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Pilot banned from flying after decapitating skydiver as he jumped from plane
Featured Image Credit: Oliver Furrer/Getty/vuk8691/Getty

Pilot banned from flying after decapitating skydiver as he jumped from plane

Nicolas Galy was skydiving when the wing of the plane he jumped from struck his head, completely decapitating him

A French pilot has been banned from flying after the wing of his plane decapitated a skydiver in a horror accident.

On 27 July, 2018, Nicolas Galy was skydiving over Bouloc-en-Quercy near Toulouse, France, when he was struck in the air moments after jumping from the aircraft.

Galy, who was wearing a specially designed wingsuit with webbed areas, was killed instantly when the plane's wing struck his head at an altitude of 4,000m, fully decapitating him.

Nicolas Galy (not pictured) was wearing a wingsuit when he jumped from the aircraft.
Getty Stock Photo

His emergency parachute then opened, sending the rest of his body to the ground separately.

The 40-year-old was one of ten parachutists on the flight, it was reported.

The pilot of the aircraft, who has not been named, said the incident was ‘the tragedy of my life’ but went on to insist that he had not done anything wrong.

In a court hearing earlier this year, the pilot said Galy ‘did not follow the expected course and never should have been on that course’.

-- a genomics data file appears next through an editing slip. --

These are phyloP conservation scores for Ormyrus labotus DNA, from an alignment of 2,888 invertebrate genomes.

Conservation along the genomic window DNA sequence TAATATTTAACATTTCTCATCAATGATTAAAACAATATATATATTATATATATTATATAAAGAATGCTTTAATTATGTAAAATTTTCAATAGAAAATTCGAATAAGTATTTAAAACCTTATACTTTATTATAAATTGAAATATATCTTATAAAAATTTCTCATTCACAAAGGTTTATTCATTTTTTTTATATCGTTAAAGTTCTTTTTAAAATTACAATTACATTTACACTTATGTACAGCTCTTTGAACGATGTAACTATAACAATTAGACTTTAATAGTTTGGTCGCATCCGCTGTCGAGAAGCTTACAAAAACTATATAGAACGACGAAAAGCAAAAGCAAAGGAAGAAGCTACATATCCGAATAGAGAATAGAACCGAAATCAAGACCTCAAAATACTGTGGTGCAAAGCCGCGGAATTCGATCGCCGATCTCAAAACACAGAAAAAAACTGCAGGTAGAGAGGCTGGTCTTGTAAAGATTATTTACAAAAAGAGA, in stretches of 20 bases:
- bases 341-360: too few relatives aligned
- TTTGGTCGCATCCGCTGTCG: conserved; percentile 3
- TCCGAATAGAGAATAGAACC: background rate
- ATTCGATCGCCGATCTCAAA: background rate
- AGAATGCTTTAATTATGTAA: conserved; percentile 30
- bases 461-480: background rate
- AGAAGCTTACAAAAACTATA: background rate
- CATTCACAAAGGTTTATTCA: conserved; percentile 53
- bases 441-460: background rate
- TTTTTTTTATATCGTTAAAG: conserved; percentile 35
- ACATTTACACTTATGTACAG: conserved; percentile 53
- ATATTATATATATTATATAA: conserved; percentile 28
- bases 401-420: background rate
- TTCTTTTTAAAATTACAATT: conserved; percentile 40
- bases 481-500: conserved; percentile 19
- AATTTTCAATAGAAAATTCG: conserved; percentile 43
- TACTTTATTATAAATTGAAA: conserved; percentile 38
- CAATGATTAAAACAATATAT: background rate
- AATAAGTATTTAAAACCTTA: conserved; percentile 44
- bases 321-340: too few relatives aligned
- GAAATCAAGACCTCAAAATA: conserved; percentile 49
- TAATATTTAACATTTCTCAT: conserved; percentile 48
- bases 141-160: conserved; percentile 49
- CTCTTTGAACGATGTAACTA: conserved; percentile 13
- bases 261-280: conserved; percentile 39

Though prior to him jumping from the plane, there had been no consultation on the trajectory the plane would take once Galy had exited it, Le Parisien reported.

"He was parallel to the plane... It wasn't my responsibility, I think my flight path made sense," the pilot said. "This has been the tragedy of my life but I am not at fault."

The pilot also claimed he hadn’t seen the wingsuiters and thought he was clear of them.

He said: "Compared with parachutists who are in free fall, it’s more complicated with the wingsuiters who go more in a straight line.

The pilot has been banned from flying and given a suspended sentence.
Getty Stock Photo

"They don’t descend much and can be in conflict with the aircraft."

On Tuesday (21 November), the pilot was found guilty of involuntary manslaughter and given a suspended sentence by Montauban criminal court.

He was also banned from flying.

The Midi-Pyrénées Skydiving School Association, which employed the pilot, has been fined €20,000 ($21,750), but half of that amount has been suspended, according to French media.

In a hearing earlier this year, a lawyer speaking on behalf of the victim’s loved ones said there had been ‘a lot of recklessness or negligence’.

Le Parisien has also reported that since the accident, security measures have been strengthened and briefings have become obligatory.

Topics: World News, Crime, Sport